The offending tweet came from the official Twitter account for the 2007-2012 series Gossip Girl, linking out to a fashion review of a look Kaling recently wore. After reading the review, presumably, Kaling decided she couldn't not respond to this particular sling of snark.
Her response was short, but to the point: "@gossipgirl whoa, u guys are dicks."
@gossipgirl whoa, u guys are dicks— Mindy Kaling (@mindykaling) June 8, 2015
Yep, that essentially captures my sentiments, too. But I have a few more thoughts to add to the prattle.
For starters, Gossip Girl was being a dick. Not only were they being a dick to Kaling, but they were also being a dick to anyone who deigns to find Kaling funny. In fact, I can't imagine many people who wouldn't be offended by the pretentious tone of their post — except, you know, other dicks.
"Mindy Kaling is one of those 'woman of the people' types who basics find soooooo hilars," they start their sartorial diatribe. "However. I feel compelled to weigh in on this 'outfit,' as she's presumably calling it."
While I didn't think I could be more disappointed than I was in the fashion blogger who wrote this, I was mistaken. My disappointment was exponentially heightened upon learning this post/site/Twitter account is officially affiliated with the former show.
You see, I was a huge fan of the show — a loyal watcher. Even now, I find myself curling up in bed after particularly long days, cuing up Netflix and letting my stress wane with the overly indulgent world and witty one-liners of everyone's favorite fictional Upper East Siders.
Some defenders of the post claim everyone needs to lighten up since this site is simply written from the perspective of "Gossip Girl." I take issue with that for several reasons.
As any loyal watcher of the show knows, "Gossip Girl" was a mantle passed from character to character. She was the unseen, and often cruel, narrator of their lives. In no way was Gossip Girl the protagonist of their story.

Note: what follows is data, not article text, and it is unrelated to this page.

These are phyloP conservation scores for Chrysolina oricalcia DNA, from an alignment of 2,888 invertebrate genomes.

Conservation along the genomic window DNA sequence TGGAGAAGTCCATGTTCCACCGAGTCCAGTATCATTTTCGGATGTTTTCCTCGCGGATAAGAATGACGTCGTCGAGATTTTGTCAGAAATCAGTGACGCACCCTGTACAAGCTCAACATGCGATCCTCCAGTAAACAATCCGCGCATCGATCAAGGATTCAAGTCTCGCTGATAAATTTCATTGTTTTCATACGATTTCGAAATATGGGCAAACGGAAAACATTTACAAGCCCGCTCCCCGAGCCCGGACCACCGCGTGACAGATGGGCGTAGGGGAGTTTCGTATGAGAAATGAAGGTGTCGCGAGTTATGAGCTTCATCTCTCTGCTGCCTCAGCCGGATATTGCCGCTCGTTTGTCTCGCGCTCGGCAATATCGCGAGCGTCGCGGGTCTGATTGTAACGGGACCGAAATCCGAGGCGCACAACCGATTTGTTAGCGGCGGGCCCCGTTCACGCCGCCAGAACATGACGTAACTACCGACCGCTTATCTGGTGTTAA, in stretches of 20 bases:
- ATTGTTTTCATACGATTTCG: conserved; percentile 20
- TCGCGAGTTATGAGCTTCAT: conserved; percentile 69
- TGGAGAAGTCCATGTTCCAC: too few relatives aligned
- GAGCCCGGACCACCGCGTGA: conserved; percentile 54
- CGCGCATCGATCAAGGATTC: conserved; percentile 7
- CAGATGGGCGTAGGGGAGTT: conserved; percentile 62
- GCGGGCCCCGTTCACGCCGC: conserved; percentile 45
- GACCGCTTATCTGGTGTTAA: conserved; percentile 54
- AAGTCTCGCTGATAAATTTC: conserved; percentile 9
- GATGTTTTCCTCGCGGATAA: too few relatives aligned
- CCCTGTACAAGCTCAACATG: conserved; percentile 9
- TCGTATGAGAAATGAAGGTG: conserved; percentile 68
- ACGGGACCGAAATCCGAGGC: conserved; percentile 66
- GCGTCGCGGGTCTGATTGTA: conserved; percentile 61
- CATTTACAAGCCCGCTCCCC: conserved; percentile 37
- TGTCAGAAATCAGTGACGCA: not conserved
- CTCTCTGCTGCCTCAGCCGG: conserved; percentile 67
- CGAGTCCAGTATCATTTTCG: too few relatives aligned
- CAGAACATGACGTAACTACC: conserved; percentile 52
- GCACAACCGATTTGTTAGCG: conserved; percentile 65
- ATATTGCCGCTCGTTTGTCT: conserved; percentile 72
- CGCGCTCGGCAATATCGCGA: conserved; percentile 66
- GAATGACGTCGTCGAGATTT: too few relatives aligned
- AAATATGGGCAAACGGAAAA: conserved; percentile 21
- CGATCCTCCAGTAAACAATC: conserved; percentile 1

I always considered "her" to be a coward. She hid behind her anonymity and cast a pall of judgment over everyone. So why perpetuate such a hateful persona? Couldn't Gossip Girl 4.0 be a more benevolent — or at the very least, less cruel — arbiter of style?
And speaking of style, this fictional fashion dictator isn't an authority I give much credence.
When I was in the fourth grade, I was in a spelling bee. (It was kind of a big deal.) I found a picture of that day recently, in which I was wearing a crocheted cat vest my grandma bought me. Yes, you read that right. While I cringe a little looking at the ensemble now, upon closer inspection I realize I rocked the shit out of that cat vest.
Because I was confident.
Because wearing something my grandmother bought me made me feel like a winner, even if I did go on to misspell the word "general."
More importantly, style is subjective. It is fluid. It is both transient and eternal. There is no one authority who deems what is or is not worthy in fashion. The very same look Kaling was crucified for by Gossip Girl may have been well-received if style darling Alexa Chung had been the one wearing it.
The bottom line is that Gossip Girl's response is rude, regressive and annoying, regardless of what outfit Kaling was wearing. See also: Many people found that very outfit to be charming and adorable.
But since I suspect rationale from a "basic" such as myself will fall on deaf ears to the elitist crowd over at Gossip Girl, I defer to the wise words of legendary late designer Yves Saint Laurent, who said, "Over the years, I have learned that what is important in a dress is the woman who is wearing it."
Oh, and style icon Audrey Hepburn, who astutely noted, "You can tell more about a person by what he says about others than you can by what others say about him."
Based on Gossip Girl's personal attack on Kaling, I think we've learned all we need to know.
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